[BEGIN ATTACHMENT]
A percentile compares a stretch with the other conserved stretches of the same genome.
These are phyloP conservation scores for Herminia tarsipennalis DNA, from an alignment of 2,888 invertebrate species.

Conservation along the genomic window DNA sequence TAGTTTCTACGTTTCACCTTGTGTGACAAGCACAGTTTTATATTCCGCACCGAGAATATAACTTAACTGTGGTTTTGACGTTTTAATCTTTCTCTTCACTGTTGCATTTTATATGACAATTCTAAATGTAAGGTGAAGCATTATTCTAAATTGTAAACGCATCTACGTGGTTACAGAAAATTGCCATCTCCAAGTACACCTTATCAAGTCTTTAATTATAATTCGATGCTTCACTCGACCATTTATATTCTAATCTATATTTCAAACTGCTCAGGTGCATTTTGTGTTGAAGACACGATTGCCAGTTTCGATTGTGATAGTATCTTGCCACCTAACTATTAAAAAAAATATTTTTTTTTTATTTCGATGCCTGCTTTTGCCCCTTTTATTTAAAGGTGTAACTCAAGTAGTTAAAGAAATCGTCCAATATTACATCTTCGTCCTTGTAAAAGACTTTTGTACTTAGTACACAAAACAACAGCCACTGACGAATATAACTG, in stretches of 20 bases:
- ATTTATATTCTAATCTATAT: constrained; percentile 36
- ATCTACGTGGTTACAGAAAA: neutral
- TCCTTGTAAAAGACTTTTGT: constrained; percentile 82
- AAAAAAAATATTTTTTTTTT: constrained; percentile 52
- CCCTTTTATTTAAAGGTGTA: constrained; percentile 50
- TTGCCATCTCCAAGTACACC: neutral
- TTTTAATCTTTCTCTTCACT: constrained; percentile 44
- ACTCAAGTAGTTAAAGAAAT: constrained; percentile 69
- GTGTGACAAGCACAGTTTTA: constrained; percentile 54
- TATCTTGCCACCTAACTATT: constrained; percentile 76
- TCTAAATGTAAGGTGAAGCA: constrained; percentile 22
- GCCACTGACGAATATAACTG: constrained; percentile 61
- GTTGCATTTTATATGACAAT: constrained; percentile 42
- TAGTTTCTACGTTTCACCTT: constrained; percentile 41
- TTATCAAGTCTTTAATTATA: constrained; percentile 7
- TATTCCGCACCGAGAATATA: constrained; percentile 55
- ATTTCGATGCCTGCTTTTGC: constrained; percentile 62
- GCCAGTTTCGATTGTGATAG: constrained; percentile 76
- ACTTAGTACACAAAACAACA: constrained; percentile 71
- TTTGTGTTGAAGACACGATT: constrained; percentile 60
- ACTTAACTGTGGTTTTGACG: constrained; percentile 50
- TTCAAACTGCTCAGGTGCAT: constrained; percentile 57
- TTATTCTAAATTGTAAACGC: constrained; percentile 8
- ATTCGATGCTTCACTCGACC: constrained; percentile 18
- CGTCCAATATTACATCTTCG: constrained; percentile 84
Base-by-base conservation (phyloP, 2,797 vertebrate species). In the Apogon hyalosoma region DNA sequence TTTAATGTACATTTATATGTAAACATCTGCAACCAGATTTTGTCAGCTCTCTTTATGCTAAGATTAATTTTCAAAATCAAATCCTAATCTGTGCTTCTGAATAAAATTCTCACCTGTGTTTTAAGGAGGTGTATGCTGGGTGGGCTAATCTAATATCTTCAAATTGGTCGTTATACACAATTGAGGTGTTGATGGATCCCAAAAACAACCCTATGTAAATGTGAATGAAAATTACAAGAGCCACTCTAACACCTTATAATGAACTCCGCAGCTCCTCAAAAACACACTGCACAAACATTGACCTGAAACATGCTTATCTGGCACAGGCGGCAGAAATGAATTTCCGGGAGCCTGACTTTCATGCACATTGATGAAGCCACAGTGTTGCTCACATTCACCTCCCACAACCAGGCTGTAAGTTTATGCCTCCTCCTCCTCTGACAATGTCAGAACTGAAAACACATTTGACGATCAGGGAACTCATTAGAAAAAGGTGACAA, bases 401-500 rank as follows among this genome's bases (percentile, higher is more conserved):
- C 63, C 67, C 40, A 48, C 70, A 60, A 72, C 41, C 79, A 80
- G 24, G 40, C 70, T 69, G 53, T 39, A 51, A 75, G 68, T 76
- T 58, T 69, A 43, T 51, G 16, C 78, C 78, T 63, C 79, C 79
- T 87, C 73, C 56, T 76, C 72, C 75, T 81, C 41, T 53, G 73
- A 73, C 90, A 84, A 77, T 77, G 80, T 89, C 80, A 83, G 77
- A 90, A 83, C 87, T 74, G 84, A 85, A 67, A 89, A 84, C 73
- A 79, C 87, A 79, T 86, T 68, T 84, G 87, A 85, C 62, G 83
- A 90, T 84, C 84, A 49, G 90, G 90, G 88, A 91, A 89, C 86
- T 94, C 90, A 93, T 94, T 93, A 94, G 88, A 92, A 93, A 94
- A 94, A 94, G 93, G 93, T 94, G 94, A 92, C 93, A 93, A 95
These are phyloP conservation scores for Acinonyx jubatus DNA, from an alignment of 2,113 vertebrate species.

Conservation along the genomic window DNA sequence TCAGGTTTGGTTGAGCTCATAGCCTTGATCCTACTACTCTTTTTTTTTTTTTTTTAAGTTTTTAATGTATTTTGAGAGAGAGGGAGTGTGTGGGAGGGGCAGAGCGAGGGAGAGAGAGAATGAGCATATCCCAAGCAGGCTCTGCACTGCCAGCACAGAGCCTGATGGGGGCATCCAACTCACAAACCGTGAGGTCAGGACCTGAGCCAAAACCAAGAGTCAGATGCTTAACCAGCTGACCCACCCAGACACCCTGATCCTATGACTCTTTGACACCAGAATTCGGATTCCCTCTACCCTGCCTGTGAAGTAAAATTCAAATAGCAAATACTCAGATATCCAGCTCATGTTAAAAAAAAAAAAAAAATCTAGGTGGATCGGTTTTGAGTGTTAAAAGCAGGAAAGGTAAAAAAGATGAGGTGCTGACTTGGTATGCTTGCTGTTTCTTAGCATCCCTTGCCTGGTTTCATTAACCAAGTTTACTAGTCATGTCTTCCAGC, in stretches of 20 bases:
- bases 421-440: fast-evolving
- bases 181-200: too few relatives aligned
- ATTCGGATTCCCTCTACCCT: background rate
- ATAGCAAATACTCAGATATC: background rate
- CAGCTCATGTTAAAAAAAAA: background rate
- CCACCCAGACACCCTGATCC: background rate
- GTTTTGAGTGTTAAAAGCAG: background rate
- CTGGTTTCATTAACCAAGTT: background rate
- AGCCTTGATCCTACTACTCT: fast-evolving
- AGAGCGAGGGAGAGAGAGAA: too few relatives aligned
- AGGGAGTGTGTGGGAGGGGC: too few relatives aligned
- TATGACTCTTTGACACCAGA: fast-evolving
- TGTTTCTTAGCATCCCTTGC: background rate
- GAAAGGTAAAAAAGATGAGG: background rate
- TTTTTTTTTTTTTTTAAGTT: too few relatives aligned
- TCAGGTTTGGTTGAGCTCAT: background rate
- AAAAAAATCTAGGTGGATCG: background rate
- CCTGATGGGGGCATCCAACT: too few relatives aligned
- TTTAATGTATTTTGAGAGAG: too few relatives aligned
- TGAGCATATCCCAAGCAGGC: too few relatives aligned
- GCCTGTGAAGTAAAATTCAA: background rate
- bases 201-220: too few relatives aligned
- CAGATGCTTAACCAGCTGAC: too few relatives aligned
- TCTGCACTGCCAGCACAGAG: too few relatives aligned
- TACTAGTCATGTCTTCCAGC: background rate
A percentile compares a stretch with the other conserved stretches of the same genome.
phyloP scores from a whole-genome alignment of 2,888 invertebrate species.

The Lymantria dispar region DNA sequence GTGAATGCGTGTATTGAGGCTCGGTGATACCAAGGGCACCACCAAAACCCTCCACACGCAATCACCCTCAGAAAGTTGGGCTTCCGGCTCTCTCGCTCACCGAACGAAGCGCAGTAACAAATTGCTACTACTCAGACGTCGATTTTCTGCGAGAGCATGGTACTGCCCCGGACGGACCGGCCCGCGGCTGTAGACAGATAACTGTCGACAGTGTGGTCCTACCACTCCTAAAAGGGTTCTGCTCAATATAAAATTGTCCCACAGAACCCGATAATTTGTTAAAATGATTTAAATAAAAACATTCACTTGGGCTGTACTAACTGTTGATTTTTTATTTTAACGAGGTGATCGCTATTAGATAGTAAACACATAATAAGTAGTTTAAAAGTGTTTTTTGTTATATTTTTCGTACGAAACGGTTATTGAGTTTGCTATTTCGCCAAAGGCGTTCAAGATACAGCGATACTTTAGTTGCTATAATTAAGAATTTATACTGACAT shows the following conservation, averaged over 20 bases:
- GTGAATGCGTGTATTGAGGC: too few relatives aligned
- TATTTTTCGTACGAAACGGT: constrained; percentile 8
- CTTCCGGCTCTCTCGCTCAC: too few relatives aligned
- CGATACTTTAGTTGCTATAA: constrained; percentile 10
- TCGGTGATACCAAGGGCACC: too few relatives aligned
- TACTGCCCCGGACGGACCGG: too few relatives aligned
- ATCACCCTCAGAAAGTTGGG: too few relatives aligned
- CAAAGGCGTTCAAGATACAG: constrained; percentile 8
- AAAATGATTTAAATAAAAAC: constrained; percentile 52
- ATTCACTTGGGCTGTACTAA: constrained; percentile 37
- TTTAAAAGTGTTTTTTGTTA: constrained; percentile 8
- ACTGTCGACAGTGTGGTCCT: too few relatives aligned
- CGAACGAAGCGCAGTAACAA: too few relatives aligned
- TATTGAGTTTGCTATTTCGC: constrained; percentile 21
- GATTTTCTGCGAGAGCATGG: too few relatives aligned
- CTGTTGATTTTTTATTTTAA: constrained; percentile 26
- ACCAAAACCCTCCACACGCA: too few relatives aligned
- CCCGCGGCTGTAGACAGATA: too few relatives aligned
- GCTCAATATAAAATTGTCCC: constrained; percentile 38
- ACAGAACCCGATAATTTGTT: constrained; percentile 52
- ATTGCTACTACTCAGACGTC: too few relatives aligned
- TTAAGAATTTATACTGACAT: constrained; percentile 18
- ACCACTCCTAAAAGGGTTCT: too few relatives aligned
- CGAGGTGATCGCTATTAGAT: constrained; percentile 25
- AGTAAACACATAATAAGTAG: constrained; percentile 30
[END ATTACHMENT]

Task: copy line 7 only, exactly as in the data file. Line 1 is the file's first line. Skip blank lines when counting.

- AAAAAAAATATTTTTTTTTT: constrained; percentile 52